What is remorse?
You may feel remorse for things you have done wrong. Remorse is often caused by feelings of regret over the past, guilt or shame about past behaviors, or feeling sorry for hurts you caused to your loved ones and others you know.
Remorse can be healthy when you honestly look at the past and how your drinking and/or using impacted others, and you use that feeling to make personal changes that prevent repeating those patterns.
But we feel unhealthy remorse when we get stuck in regrets, we find it impossible to forgive ourselves or others, or we make no effort to change our attitudes and actions so we don’t hurt ourselves or others in the future. That kind of remorse is wasted energy. Remorse should motivate us to a positive good, not keep us stuck in a negative past.
How can remorse affect your recovery?
If you don’t adequately address your feelings of guilt, shame, or remorse, it could lead to telling lies to cover up what you’ve done. Though a burden, you can do something positive with remorse—admit the wrong, apologize for it, and take corrective action to make things right.
Those who aren’t addicted may have a few things to feel remorseful about, but it typically ends there. However, for alcoholics and other addicts, who have done many negative things in the past and who struggle mightily with feelings of inferiority, it takes only a slight prompting to sink into deep feelings of shame and guilt.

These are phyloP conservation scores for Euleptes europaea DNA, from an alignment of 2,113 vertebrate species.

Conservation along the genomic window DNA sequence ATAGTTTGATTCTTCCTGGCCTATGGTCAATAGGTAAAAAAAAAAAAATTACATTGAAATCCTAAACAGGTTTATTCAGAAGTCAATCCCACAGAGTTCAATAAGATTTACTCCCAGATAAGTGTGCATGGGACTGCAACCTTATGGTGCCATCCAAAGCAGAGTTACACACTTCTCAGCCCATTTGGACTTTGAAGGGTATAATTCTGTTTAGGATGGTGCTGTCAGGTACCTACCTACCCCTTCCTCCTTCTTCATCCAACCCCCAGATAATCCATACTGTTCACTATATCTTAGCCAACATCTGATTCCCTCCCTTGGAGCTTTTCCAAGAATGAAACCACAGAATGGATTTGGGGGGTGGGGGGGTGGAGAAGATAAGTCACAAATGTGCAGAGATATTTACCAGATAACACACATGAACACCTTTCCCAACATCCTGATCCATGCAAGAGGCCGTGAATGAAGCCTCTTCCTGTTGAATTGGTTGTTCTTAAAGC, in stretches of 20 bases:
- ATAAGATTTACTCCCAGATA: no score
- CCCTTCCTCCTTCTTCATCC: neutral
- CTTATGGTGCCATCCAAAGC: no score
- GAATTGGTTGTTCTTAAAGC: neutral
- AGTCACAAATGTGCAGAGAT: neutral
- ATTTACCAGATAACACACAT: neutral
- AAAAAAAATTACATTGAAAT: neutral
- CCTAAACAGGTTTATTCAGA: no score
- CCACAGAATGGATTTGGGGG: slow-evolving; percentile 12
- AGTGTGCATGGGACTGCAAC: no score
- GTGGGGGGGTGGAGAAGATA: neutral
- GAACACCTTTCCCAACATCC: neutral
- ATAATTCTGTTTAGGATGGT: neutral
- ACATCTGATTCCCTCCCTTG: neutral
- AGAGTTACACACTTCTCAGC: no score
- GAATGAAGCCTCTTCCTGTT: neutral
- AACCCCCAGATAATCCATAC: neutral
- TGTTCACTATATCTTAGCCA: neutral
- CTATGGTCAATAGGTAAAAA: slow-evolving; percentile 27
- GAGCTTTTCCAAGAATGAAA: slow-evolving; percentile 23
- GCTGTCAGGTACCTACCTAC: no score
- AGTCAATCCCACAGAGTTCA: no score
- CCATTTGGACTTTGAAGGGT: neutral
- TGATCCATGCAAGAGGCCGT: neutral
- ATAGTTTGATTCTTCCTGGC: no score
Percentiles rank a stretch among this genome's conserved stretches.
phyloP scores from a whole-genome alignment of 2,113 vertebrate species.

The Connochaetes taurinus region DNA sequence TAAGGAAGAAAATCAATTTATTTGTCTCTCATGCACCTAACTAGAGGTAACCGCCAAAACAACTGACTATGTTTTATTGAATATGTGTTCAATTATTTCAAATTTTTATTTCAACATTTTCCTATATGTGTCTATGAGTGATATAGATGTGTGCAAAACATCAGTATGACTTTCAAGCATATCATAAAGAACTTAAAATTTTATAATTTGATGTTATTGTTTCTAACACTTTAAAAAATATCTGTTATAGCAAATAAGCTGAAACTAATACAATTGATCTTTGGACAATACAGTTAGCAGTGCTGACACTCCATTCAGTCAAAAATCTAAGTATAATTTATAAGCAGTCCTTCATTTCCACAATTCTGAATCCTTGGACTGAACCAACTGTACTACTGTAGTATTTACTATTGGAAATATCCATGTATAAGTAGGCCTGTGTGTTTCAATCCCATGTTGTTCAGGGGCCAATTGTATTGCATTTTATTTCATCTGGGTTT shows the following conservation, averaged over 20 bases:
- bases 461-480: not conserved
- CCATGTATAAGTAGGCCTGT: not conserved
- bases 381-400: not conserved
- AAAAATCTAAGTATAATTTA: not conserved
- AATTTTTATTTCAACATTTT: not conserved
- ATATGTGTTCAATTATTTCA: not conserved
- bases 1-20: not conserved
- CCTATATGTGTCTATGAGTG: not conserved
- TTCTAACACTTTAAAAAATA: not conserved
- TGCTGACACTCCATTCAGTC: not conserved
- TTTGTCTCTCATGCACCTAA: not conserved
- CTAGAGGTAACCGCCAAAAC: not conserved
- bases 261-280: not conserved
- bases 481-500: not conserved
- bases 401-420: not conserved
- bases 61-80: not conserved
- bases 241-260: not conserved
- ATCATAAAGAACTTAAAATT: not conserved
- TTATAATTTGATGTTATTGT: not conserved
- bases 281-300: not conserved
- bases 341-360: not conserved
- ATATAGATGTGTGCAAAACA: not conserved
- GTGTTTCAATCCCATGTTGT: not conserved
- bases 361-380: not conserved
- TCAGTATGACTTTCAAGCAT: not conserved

To turn your remorse into a positive element in your life and in the lives
of others, work the Steps. Step Four advises you to “make a searching and fearless moral inventory” of yourself. Step Five says we “Admitted to God, to ourselves, and to another human being the exact nature of our wrongs.” Working the Fourth and Fifth Steps will help you deal with remorse, shame, and guilt by helping you take responsibility for your actions and accept yourself and others.
What a heavy load remorse puts on your shoulders! What a terrible mental punishment it is to feel ashamed of the things you’ve said and done! You may feel afraid to face people because of what they might say to you. You might feel afraid of the consequences of things you did when you were drunk. What an awful beating the mind takes! When you come into AA, that terrible load of remorse falls from your shoulders.